The Fresh Loaf

News & Information for Amateur Bakers and Artisan Bread Enthusiasts

Out of Control Starter?

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TSignature's picture
TSignature

Out of Control Starter?

So I made a sourdough starter for the first time and for the first two days nothing happened. By the third and fourth days it reeked of a rotten vinegar smell, now it smells lovely and is alive. VERY ALIVE. I gave it just a tiny bit of flour today (1/8 cup), and literally, in three hours it overflowed a 1 litre container. And my house is freezing too! I don't get while the population is exploding!


I don't have the time to bake with it, and I want the flavor to keep developing. Should I just stop feeding it and chuck it into the back of my fridge for a while, or leave it outside but not feed it? Or should I just keep feeding it?

CeraMom's picture
CeraMom

I wish I had your problem!

rockfish42's picture
rockfish42

Keep less of it around, you only need to maintain a couple tablespoons of starter and then build your levain up for a recipe.

logdrum's picture
logdrum

you only really have two choices: room temp & a dedicated feeding schedule [I double the weight of the starter for flour & water-1:2:2 every ~12hrs.] or cold storage & a reviving build before using. As rockfish pointed out, you can easily build to your levain from a very small amount-10-20g.


For example, I regularly make a 2kg formula that call for 60g at the first refresh. If I'm using room temp. fresh fed starter, I'll simply take the 60g off of that & refresh the remainder. If I'm pulling from the frig., I'll take 15g starter, let it get to room temp, then add 30g water, 30g flour for 12-16 hrs. If it looks up to snuff, I'll build the dough from there, if it seems slow, I'll try to do 1 more preliminary refresh.


 


-d

Peggy Bjarno's picture
Peggy Bjarno

I've finally decided to start measuring my ingredients in grams. Your brief description of "2kg" and "60g" etc. sounds like you know what you're doing -- which I don't, as I am pretty much a newbie. I have a healthy starter that I keep in a baggie in the fridge. I've worked recently to get it drier (I think the jargon is "hydration," but I'm not sure what I've done that fits into that category, it's just less wet.)


Can I assume that "the first refresh" is what happens when you take it out of the fridge? And do you do it immediately or let it warm up a bit?


I'm planning on trying again this weekend for "the perfect sourdough bread" and will take the starter out of the fridge on Thursday night. Would you walk me through with time and weights so I'll be ready to bake on Sunday? I use King Arthur AP flour, and intend to find some Rye flour SOMEwhere on Saturday, so I can "spike" the sour.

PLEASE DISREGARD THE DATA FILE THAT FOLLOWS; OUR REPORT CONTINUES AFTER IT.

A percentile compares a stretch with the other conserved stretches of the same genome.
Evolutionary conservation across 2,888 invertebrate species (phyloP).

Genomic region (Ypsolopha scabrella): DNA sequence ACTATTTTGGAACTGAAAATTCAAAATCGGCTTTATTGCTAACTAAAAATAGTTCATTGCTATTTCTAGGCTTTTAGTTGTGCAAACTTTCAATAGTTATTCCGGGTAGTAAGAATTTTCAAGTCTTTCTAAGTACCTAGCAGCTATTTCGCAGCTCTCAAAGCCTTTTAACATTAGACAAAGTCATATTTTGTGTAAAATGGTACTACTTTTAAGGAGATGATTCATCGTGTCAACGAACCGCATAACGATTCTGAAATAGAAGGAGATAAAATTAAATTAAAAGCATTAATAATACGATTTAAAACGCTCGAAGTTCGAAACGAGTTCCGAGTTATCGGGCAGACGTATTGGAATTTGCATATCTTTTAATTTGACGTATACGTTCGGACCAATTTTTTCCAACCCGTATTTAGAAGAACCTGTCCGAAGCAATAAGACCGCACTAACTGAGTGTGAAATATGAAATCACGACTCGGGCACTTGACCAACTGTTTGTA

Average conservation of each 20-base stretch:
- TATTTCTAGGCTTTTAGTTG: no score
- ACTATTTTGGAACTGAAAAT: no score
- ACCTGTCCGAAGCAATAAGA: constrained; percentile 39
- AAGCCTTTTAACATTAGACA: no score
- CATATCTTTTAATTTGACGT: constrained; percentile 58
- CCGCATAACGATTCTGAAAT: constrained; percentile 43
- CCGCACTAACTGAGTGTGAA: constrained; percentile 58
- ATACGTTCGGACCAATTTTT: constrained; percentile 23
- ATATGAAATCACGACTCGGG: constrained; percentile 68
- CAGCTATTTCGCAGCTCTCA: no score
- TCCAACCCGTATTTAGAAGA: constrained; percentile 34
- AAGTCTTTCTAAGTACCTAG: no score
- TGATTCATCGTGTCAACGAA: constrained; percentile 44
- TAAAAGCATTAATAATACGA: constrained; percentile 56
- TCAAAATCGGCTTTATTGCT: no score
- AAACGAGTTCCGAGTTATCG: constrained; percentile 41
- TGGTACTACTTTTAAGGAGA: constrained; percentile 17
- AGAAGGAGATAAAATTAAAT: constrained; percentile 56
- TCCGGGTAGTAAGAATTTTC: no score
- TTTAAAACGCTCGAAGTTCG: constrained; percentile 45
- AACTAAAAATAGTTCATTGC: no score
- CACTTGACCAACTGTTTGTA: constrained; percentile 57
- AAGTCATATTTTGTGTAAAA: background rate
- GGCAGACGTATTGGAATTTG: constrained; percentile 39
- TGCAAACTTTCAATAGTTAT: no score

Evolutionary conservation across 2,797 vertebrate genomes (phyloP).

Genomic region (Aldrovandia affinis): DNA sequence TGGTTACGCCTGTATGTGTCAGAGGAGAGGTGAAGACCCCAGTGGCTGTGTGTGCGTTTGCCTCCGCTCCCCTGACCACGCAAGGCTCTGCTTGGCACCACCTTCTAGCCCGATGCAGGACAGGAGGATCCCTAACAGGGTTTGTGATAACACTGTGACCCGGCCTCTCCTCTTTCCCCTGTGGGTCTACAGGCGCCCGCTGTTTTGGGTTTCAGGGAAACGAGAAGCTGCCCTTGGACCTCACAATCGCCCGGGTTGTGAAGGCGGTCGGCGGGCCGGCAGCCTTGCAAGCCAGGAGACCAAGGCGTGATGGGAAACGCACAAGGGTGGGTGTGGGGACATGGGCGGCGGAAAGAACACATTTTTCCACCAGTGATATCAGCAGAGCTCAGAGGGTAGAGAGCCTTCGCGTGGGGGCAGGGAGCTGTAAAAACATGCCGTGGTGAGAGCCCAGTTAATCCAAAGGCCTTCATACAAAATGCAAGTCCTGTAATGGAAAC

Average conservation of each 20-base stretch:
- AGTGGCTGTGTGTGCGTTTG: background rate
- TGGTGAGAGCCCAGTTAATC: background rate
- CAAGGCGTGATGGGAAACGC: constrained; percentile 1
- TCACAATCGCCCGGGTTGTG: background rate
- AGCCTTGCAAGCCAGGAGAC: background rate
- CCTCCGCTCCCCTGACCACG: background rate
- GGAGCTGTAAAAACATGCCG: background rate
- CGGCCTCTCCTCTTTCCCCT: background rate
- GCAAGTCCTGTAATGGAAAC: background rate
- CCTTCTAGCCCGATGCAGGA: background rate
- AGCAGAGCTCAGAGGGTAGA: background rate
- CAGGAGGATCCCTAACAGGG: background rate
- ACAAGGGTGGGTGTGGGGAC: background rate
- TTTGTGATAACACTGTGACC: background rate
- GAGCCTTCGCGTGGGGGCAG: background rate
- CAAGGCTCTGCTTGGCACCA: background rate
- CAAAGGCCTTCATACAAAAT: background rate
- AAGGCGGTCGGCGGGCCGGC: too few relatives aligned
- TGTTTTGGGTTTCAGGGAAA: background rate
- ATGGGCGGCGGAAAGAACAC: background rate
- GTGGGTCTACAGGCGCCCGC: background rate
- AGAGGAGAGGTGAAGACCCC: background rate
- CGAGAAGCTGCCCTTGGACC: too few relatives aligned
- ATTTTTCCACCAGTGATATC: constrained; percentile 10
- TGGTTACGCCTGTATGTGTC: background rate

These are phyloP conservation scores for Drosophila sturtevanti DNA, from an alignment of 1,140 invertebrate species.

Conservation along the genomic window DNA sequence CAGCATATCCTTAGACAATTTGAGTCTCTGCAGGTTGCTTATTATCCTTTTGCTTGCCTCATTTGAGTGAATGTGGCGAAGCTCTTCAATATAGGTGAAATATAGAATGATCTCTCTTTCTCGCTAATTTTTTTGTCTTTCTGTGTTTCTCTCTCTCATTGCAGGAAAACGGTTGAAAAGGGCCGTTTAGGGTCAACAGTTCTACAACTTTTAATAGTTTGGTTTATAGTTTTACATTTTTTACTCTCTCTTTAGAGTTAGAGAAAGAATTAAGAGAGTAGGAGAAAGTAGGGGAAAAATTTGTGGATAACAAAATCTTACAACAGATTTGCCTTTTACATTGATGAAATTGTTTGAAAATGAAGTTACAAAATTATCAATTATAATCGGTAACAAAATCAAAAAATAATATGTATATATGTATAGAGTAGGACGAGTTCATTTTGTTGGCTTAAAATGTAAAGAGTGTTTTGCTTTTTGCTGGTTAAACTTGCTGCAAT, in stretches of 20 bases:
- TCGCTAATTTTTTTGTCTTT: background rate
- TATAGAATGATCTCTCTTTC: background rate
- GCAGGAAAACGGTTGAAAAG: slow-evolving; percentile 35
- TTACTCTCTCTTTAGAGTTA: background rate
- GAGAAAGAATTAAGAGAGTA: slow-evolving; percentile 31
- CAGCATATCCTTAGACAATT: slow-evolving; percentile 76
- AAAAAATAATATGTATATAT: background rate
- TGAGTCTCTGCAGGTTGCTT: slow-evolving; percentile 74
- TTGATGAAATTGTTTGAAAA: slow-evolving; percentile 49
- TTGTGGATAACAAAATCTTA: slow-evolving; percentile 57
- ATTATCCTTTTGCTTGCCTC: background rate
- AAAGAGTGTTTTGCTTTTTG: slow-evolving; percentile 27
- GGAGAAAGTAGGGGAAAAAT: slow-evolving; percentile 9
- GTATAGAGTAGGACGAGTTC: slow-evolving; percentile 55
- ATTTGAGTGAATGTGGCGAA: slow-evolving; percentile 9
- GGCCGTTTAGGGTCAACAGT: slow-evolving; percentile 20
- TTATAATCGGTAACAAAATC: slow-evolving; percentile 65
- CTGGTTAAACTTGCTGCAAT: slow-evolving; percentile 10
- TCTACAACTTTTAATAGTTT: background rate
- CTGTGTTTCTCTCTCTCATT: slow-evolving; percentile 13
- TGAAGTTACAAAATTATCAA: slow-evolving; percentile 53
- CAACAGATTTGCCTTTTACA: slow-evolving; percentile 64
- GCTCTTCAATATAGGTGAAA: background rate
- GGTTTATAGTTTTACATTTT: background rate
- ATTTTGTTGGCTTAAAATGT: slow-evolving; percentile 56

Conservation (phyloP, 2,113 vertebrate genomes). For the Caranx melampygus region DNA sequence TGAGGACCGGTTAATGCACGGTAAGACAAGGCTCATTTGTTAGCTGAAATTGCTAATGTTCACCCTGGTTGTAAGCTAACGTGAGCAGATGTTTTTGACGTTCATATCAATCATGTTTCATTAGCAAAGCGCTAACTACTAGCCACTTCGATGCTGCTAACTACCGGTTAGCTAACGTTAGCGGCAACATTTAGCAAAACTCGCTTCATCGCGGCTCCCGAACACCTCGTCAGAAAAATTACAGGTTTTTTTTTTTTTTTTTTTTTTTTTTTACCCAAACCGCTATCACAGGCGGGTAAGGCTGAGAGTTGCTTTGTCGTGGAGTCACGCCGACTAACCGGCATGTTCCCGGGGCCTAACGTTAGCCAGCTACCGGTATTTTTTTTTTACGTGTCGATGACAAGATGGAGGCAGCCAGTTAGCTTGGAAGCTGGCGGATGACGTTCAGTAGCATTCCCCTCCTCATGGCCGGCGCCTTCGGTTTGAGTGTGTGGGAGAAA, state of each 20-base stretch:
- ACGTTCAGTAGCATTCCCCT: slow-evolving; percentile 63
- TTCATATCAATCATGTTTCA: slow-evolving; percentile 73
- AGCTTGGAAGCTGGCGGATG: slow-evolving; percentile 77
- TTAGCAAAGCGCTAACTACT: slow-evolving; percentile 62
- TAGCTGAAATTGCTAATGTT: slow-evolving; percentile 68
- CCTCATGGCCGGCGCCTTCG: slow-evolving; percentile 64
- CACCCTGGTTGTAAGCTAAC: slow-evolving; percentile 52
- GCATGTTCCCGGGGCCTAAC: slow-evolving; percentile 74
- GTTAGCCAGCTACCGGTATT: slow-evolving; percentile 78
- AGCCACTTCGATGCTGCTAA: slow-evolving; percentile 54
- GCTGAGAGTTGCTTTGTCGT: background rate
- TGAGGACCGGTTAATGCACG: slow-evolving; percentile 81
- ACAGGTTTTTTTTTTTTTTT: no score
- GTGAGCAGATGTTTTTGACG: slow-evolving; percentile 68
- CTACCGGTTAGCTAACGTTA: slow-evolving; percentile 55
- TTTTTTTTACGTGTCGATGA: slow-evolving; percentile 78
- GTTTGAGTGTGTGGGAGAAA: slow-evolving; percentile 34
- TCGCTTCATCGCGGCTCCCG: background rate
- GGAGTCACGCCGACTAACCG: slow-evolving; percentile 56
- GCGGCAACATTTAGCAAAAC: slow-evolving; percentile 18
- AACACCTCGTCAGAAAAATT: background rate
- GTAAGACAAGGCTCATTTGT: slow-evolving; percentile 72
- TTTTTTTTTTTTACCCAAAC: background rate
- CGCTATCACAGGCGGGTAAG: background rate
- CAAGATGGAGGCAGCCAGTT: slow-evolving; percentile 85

Thanks,Peggy

logdrum's picture
logdrum

Here's the  website that I got that formula from:


http://www.artisanbreadbaking.com/breads/sourdough_12_20/sourdough_12_20.htm


Start at your endpoint & work the times backwards. Take notes, observe the results. Note that this calls for 8 hr intervals, your house temperature may influence that somewhat.


I recommend making this formula as many times as it takes to get it "perfect", then you can start tweaking it. I find 60% to be easier to work with initially.


I use the term "first refresh" to differentiate from regular feeding as it is building to a specific dough.


"do you do it immediately or let it warm up a bit?" I hate to be obtuse, but it really depends on how soon I'll need it. Last night I fed two separate starters (one for pizza dough, one for baguettes) straight from the frig, @ 1:2:2 [1 part starter, 2 parts water, 2 parts flour] because I knew they'd be on the counter for 12 hrs. This morning at 6 I began building at the same ratio & will tend to them further after work ~ 6 tonight. 


I would consider transferring that starter to a mason jar and feeding it at least once a week, with equal parts by weight of flour & water, maintaining a 100% hydration-I simply find it easier to do the requisite math knowing that what ever recipe I tweak my starter is half flour & half water. 


"sounds like you know what you're doing" Ha! Some days I'm able to fake it!


 


-d


As long as your desire to make great bread outweighs [pun] any undesired outcomes, you'll make progress.

Franchiello's picture
Franchiello

I give excess starter away, just gave a friend enough levain to make a few loaves and maybe start his own culture. You can always dry it out and save it just in case, like I'm also doing. My brand new starter just went bananas after I gave it 2 tbs of rye flour (it didn't taste sour to me) and stuck it back in the fridge, looks like pancakes for dinner tonight!! ;)